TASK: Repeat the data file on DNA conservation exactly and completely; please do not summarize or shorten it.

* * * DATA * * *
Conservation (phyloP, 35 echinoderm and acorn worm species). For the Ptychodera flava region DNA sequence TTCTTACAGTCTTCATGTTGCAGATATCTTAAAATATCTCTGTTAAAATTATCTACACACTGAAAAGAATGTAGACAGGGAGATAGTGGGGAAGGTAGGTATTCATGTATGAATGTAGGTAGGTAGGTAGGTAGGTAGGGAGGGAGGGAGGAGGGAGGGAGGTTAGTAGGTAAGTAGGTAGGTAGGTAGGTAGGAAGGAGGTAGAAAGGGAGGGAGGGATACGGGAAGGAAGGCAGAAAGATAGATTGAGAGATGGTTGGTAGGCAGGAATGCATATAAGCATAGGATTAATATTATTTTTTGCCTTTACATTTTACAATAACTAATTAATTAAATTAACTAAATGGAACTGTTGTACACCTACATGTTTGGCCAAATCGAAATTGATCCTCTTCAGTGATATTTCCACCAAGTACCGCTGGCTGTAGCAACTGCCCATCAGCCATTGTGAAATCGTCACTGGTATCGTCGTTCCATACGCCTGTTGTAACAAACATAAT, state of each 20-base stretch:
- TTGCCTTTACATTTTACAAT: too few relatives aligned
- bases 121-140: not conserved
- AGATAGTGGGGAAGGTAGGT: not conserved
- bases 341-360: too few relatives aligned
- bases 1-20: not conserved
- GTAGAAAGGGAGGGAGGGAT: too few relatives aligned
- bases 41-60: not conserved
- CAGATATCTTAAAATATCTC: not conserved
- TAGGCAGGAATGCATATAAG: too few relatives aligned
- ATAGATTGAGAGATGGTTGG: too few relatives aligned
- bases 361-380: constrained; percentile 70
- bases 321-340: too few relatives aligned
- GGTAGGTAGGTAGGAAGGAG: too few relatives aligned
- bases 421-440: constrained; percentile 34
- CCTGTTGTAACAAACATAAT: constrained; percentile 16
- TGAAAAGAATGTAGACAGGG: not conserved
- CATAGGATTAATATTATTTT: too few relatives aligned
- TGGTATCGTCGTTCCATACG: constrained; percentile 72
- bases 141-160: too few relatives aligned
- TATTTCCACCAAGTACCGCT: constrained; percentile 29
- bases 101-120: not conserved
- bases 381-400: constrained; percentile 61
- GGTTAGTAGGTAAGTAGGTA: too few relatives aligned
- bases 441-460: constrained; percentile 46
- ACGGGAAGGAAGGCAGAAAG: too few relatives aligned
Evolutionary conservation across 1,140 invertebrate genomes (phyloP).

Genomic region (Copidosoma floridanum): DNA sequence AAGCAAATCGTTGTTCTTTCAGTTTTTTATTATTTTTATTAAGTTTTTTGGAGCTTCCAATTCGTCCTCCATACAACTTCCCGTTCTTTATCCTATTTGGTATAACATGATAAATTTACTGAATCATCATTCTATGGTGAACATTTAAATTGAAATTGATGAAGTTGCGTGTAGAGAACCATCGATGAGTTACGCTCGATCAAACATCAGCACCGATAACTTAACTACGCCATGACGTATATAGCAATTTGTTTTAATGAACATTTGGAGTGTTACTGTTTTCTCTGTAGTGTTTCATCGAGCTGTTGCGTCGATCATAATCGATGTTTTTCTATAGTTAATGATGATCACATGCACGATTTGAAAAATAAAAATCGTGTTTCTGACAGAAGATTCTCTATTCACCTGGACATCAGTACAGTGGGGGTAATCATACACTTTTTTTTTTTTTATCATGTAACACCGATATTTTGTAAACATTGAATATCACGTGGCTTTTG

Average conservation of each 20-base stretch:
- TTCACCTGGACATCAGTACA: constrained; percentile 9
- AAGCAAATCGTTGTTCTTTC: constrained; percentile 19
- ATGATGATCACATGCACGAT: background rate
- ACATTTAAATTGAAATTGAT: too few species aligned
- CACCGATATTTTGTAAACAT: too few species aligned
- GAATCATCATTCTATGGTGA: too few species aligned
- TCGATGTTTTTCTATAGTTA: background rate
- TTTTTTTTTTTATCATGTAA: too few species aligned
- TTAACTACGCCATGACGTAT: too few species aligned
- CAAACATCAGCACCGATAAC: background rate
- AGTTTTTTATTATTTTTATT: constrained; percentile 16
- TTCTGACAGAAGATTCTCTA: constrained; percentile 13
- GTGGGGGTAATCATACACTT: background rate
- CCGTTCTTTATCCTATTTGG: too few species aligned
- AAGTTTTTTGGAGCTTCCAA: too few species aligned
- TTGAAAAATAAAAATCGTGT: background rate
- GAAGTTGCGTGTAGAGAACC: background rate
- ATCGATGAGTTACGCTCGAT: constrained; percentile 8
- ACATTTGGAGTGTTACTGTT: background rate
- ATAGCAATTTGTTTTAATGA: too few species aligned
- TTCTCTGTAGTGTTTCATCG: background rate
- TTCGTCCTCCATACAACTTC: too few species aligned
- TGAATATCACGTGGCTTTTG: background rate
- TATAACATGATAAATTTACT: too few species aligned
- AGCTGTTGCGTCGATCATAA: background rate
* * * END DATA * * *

Conservation (phyloP, 35 echinoderm and acorn worm species). For the Ptychodera flava region DNA sequence TTCTTACAGTCTTCATGTTGCAGATATCTTAAAATATCTCTGTTAAAATTATCTACACACTGAAAAGAATGTAGACAGGGAGATAGTGGGGAAGGTAGGTATTCATGTATGAATGTAGGTAGGTAGGTAGGTAGGTAGGGAGGGAGGGAGGAGGGAGGGAGGTTAGTAGGTAAGTAGGTAGGTAGGTAGGTAGGAAGGAGGTAGAAAGGGAGGGAGGGATACGGGAAGGAAGGCAGAAAGATAGATTGAGAGATGGTTGGTAGGCAGGAATGCATATAAGCATAGGATTAATATTATTTTTTGCCTTTACATTTTACAATAACTAATTAATTAAATTAACTAAATGGAACTGTTGTACACCTACATGTTTGGCCAAATCGAAATTGATCCTCTTCAGTGATATTTCCACCAAGTACCGCTGGCTGTAGCAACTGCCCATCAGCCATTGTGAAATCGTCACTGGTATCGTCGTTCCATACGCCTGTTGTAACAAACATAAT, state of each 20-base stretch:
- TTGCCTTTACATTTTACAAT: too few relatives aligned
- bases 121-140: not conserved
- AGATAGTGGGGAAGGTAGGT: not conserved
- bases 341-360: too few relatives aligned
- bases 1-20: not conserved
- GTAGAAAGGGAGGGAGGGAT: too few relatives aligned
- bases 41-60: not conserved
- CAGATATCTTAAAATATCTC: not conserved
- TAGGCAGGAATGCATATAAG: too few relatives aligned
- ATAGATTGAGAGATGGTTGG: too few relatives aligned
- bases 361-380: constrained; percentile 70
- bases 321-340: too few relatives aligned
- GGTAGGTAGGTAGGAAGGAG: too few relatives aligned
- bases 421-440: constrained; percentile 34
- CCTGTTGTAACAAACATAAT: constrained; percentile 16
- TGAAAAGAATGTAGACAGGG: not conserved
- CATAGGATTAATATTATTTT: too few relatives aligned
- TGGTATCGTCGTTCCATACG: constrained; percentile 72
- bases 141-160: too few relatives aligned
- TATTTCCACCAAGTACCGCT: constrained; percentile 29
- bases 101-120: not conserved
- bases 381-400: constrained; percentile 61
- GGTTAGTAGGTAAGTAGGTA: too few relatives aligned
- bases 441-460: constrained; percentile 46
- ACGGGAAGGAAGGCAGAAAG: too few relatives aligned
Evolutionary conservation across 1,140 invertebrate genomes (phyloP).

Genomic region (Copidosoma floridanum): DNA sequence AAGCAAATCGTTGTTCTTTCAGTTTTTTATTATTTTTATTAAGTTTTTTGGAGCTTCCAATTCGTCCTCCATACAACTTCCCGTTCTTTATCCTATTTGGTATAACATGATAAATTTACTGAATCATCATTCTATGGTGAACATTTAAATTGAAATTGATGAAGTTGCGTGTAGAGAACCATCGATGAGTTACGCTCGATCAAACATCAGCACCGATAACTTAACTACGCCATGACGTATATAGCAATTTGTTTTAATGAACATTTGGAGTGTTACTGTTTTCTCTGTAGTGTTTCATCGAGCTGTTGCGTCGATCATAATCGATGTTTTTCTATAGTTAATGATGATCACATGCACGATTTGAAAAATAAAAATCGTGTTTCTGACAGAAGATTCTCTATTCACCTGGACATCAGTACAGTGGGGGTAATCATACACTTTTTTTTTTTTTATCATGTAACACCGATATTTTGTAAACATTGAATATCACGTGGCTTTTG

Average conservation of each 20-base stretch:
- TTCACCTGGACATCAGTACA: constrained; percentile 9
- AAGCAAATCGTTGTTCTTTC: constrained; percentile 19
- ATGATGATCACATGCACGAT: background rate
- ACATTTAAATTGAAATTGAT: too few species aligned
- CACCGATATTTTGTAAACAT: too few species aligned
- GAATCATCATTCTATGGTGA: too few species aligned
- TCGATGTTTTTCTATAGTTA: background rate
- TTTTTTTTTTTATCATGTAA: too few species aligned
- TTAACTACGCCATGACGTAT: too few species aligned
- CAAACATCAGCACCGATAAC: background rate
- AGTTTTTTATTATTTTTATT: constrained; percentile 16
- TTCTGACAGAAGATTCTCTA: constrained; percentile 13
- GTGGGGGTAATCATACACTT: background rate
- CCGTTCTTTATCCTATTTGG: too few species aligned
- AAGTTTTTTGGAGCTTCCAA: too few species aligned
- TTGAAAAATAAAAATCGTGT: background rate
- GAAGTTGCGTGTAGAGAACC: background rate
- ATCGATGAGTTACGCTCGAT: constrained; percentile 8
- ACATTTGGAGTGTTACTGTT: background rate
- ATAGCAATTTGTTTTAATGA: too few species aligned
- TTCTCTGTAGTGTTTCATCG: background rate
- TTCGTCCTCCATACAACTTC: too few species aligned
- TGAATATCACGTGGCTTTTG: background rate
- TATAACATGATAAATTTACT: too few species aligned
- AGCTGTTGCGTCGATCATAA: background rate